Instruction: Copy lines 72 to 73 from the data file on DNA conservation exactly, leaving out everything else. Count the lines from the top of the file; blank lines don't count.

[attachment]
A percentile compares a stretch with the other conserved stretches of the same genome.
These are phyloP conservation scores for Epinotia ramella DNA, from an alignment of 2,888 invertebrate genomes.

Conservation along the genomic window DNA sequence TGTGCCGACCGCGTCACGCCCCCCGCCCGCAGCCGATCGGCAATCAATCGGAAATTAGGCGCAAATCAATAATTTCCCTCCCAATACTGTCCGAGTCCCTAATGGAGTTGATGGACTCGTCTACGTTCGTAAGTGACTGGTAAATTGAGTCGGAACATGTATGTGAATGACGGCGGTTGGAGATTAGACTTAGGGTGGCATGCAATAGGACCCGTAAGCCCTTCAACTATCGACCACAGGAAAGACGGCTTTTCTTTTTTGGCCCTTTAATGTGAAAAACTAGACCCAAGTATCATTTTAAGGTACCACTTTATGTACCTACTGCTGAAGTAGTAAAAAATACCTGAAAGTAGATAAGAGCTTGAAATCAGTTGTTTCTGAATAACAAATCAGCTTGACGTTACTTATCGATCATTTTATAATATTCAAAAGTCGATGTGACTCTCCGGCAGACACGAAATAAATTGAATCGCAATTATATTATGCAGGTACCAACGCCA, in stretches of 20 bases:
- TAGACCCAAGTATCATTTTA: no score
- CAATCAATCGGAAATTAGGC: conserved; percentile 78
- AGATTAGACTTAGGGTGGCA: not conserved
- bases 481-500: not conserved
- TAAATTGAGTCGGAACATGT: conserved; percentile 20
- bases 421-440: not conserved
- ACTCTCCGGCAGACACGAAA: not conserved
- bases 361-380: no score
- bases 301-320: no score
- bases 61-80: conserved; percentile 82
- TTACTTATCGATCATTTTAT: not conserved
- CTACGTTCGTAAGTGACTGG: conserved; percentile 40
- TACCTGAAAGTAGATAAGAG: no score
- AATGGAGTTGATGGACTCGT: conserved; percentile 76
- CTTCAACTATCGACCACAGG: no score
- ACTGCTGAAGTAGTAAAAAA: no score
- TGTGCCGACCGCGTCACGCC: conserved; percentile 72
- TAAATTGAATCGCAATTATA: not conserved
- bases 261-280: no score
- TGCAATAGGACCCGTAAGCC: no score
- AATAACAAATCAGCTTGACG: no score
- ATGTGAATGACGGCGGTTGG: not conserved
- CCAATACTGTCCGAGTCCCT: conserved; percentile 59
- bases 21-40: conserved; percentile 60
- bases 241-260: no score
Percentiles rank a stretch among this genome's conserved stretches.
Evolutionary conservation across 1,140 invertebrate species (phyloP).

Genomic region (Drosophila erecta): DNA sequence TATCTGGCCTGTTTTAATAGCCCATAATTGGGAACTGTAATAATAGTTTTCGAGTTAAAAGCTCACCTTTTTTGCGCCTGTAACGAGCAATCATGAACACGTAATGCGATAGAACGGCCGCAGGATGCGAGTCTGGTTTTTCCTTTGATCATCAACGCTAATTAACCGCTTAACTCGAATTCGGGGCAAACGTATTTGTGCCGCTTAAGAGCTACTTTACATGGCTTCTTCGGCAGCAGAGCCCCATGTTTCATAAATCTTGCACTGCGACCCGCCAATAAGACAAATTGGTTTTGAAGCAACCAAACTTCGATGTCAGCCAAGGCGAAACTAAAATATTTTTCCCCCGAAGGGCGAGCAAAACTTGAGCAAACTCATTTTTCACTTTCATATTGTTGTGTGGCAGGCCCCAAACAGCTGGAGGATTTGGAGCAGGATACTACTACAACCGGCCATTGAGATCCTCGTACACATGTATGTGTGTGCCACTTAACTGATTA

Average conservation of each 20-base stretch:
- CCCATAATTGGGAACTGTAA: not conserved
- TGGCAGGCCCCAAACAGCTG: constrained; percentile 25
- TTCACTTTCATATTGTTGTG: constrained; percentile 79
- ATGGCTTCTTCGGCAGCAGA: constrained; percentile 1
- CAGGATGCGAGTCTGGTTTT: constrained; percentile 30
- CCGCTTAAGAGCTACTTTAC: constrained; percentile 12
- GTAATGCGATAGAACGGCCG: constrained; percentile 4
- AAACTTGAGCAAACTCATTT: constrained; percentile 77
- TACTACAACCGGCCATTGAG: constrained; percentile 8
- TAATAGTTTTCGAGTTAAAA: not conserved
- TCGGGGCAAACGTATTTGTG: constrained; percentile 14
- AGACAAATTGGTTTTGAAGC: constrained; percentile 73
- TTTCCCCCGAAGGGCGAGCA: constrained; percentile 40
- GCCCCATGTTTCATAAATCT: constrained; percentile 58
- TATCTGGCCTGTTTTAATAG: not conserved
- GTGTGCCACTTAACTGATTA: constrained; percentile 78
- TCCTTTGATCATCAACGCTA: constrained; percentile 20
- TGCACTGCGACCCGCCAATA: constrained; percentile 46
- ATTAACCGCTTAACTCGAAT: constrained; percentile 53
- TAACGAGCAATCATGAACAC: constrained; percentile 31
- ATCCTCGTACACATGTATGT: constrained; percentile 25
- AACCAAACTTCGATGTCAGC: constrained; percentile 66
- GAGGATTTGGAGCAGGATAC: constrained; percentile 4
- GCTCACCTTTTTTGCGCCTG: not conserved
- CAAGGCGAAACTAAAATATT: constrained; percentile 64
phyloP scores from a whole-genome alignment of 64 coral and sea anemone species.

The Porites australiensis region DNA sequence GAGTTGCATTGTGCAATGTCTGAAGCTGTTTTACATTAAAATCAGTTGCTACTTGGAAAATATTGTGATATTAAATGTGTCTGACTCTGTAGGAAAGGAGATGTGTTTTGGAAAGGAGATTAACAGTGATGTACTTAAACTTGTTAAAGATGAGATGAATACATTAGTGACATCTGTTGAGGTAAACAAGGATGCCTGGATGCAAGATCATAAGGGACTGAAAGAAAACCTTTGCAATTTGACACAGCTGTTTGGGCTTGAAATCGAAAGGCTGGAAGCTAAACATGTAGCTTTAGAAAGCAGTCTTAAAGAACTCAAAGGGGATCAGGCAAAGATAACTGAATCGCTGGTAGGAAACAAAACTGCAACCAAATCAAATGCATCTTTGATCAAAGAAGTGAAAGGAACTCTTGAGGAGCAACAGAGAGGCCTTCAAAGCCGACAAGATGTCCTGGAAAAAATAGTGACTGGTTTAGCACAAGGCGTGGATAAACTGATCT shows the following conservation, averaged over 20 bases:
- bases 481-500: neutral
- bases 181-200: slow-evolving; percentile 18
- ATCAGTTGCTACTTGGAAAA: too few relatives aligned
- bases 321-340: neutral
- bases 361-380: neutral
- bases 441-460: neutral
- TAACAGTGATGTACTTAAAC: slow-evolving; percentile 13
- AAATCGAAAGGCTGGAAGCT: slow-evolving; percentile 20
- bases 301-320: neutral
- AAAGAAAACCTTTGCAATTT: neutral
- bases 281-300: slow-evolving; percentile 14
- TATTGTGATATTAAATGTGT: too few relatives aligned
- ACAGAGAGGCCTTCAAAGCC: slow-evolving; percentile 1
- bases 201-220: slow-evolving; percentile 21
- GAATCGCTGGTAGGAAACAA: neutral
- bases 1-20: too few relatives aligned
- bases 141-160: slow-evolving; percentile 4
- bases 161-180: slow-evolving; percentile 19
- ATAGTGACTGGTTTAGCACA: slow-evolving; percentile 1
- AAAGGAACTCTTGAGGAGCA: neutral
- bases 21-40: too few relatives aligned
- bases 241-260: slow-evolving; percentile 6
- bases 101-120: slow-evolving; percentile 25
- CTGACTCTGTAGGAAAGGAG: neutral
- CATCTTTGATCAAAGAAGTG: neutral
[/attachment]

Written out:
- ACAGAGAGGCCTTCAAAGCC: slow-evolving; percentile 1
- bases 201-220: slow-evolving; percentile 21